It’s Jesse Armstrong’s writing. It’s his insight. It’s his profound insight and his ability to embed in this satire, a completely comprehensive chronicle of the time that we live in in a painful, tragic, absurd way. I also think that it has to do with the depths of these characters. And, to that, at the end of the day I think people recognize, committed, honest work from actors, and that’s what we all tried to do.
The show gave us all a chance to embody the furthest extremities of life. It feels operatic, but Dominic, I’m not a good spokesperson for the show, because I’m too inside of it. It’s almost hard for me to be outside of it.
DEADLINE: How do you mean, in terms of depiction or description?
STRONG: In terms of I feel like I’m watching somebody else — if I’m really honest with you.
The only way I can describe it is when I’m inside of it, it takes over. It’s the only thing that matters in the world. When I’m done with it, which was March 1 in Barbados, and one in the morning, it’s over. It leaves me and I no longer even really have a relationship to it.
STRONG: This is slightly different because just the cumulative force of so many years it’s such a journey – I haven’t gone on such a journey with a single character before. But I do feel very outside of and separate from the show right now and quite detached. from it.
I got to be the first chair violin for a Mahler symphony, but at the end of it, I pack up and leave. I didn’t write the score, I just had to be tuned up for it. I go home and the music reverberates in me, but it isn’t me, but it is at the same time.
DEADLINE: Does that make it hard for you to watch the show itself?
STRONG: It’s always painful for me to watch these things. It’s always painful, because ultimately, you when you’re an actor in films, you show up and what happens on the day happens. It’s a series of attempts that are imperfect attempts at the truth
DEADLINE: When you talk about the score, the blueprint for the truth, it’s the writing, Jesse’s writing, the show’s writers, as you said …
DEADLINE: You brought up the WGA strike, so I got to ask: what’s your take on what’s happening and the studios’ not making a deal with the writers?
STRONG: There’s a Lincoln quote I’ll paraphrase: an industry that does not honor its writers will not long endure.
DEADLINE: That’s to the point
STRONG: AI ain’t gonna write Succession, or Chinatown or The Godfather. It’s just not going to. If we don’t nurture and provide the infrastructure and the apparatus to support and engender and create another generation of writers who are deep thinkers who are grappling with the big things the way Jesse, Aaron Sorkin and Eric Roth and Amy Hertzog are grappling with the big things then then what’s left is decadence. And that’s terrifying because in our culture decadence is the last stage before collapse.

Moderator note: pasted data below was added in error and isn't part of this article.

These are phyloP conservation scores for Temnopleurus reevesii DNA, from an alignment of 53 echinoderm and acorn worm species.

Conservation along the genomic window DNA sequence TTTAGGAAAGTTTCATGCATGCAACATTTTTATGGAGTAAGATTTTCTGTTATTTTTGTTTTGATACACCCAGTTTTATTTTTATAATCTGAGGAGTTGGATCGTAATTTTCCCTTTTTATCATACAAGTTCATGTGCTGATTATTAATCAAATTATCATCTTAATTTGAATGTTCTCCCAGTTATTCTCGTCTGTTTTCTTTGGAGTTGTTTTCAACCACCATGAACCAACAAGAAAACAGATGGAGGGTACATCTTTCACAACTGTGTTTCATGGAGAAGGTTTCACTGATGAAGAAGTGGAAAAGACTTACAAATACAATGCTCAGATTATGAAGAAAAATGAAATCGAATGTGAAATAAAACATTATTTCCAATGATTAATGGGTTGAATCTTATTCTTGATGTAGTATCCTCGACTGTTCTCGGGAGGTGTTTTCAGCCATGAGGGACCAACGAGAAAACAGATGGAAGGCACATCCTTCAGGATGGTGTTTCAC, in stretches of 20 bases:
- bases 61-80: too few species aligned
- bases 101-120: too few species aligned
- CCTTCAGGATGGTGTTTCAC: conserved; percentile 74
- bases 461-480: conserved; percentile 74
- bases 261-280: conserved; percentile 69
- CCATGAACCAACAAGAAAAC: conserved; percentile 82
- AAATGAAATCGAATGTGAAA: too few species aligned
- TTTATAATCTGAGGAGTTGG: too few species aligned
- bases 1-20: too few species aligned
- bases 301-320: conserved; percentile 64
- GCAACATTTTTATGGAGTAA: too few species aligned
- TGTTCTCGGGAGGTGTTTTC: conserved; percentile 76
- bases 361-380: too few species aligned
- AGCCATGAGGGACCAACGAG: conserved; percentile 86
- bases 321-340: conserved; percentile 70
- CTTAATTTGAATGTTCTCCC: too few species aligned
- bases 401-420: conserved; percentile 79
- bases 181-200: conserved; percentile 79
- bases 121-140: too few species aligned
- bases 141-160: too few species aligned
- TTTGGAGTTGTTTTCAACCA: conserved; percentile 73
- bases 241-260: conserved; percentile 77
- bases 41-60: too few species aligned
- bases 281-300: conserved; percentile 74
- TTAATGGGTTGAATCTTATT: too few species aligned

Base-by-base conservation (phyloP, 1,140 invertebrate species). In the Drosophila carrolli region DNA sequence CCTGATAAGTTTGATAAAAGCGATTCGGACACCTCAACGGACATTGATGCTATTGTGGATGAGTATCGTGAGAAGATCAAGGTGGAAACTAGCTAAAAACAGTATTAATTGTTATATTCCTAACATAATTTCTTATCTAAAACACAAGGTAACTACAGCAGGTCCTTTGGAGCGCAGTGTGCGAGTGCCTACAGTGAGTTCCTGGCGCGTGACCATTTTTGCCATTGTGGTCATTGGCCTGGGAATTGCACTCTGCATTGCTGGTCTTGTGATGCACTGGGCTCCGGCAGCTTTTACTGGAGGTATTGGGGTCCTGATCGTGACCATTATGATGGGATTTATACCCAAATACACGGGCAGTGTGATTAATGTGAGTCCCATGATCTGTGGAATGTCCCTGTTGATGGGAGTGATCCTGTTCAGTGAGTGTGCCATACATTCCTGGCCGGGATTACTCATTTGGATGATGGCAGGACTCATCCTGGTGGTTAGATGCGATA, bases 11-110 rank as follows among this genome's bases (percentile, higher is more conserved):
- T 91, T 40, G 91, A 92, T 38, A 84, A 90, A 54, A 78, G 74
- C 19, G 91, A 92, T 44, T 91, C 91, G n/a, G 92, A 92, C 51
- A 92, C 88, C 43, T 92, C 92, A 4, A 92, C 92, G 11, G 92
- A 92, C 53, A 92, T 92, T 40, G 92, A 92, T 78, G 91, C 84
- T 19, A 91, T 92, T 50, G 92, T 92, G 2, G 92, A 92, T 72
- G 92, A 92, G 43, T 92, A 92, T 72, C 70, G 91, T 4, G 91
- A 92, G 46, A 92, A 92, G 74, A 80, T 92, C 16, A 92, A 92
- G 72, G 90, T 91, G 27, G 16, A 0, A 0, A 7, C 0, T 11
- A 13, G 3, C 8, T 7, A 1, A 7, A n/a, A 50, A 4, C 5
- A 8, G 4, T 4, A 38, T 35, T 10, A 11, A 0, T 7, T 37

DEADLINE: On that, one the profound impact Succession has had on you, how did that journey, as you termed it, change you? Or did it?
STRONG: I know that I’m a different actor than I was when I started this seven years ago.
It’s forced me to walk through the fire so many times and come up against things that I thought were my limits and, and confront those limits. It’s really been a crucible of growth for me as an as an artist, and taught me maybe that none of us know what we’re truly capable of.
DEADLINE: As an actor, you have received a lot of scrutiny over the years on Succession for your method, literally and figuratively.
DEADLINE: Some of that scrutiny has come from Brian Cox, who has praised you but also been critical of the immersive quality of your methods, to put it politely. So, now it’s over, what’s your perspective on that scrutiny?
STRONG: What I’ll say is I think that what happens in the workplace and on a set is sacred and should be protected and safeguarded. And that includes how people feel about how people work and how people work. You know?
It’s a bit of like a don’t talk about Fight Club situation.
I’ll also say, I think Brian is a brilliant actor. I’m glad he’s having this time in his career. It was one of the great privileges of my life to be in the saddle with him.
DEADLINE: Sounds like you think it was a lot of white noise and bullsh*t?
STRONG: The truth is this, you prepare, you learn your lines, you prepare as best you can. And then the rest is kind of a mystery, and everything else is kind of bullsh*t, you know?
Like that, actually, I’m probably not that different from Brian, he’s probably not that different from me. We’re all trying to get at the truth, and however anybody comes out of it is valid. I mean, you can’t argue with the work that he does, and I don’t think he can argue with the work that I do.
DEADLINE: It sounds complicated, and so simple at the same time …
STRONG: Yeah, it’s complicated. You know, I listen, I work the way I work, and I don’t know how to do it any other way. I work only to try and serve the material the best I can. As for the white noise, you’re right. We’ve come into this place, in our time where we’re talking about how much turpentine and linseed oil is this painter mixing and what hand is he holding the cigarette in, and less about what is the painting? What is the work? So, you know, that whole dialogue in a way, I’d rather just sort of leave that alone.
It’s the work that matters.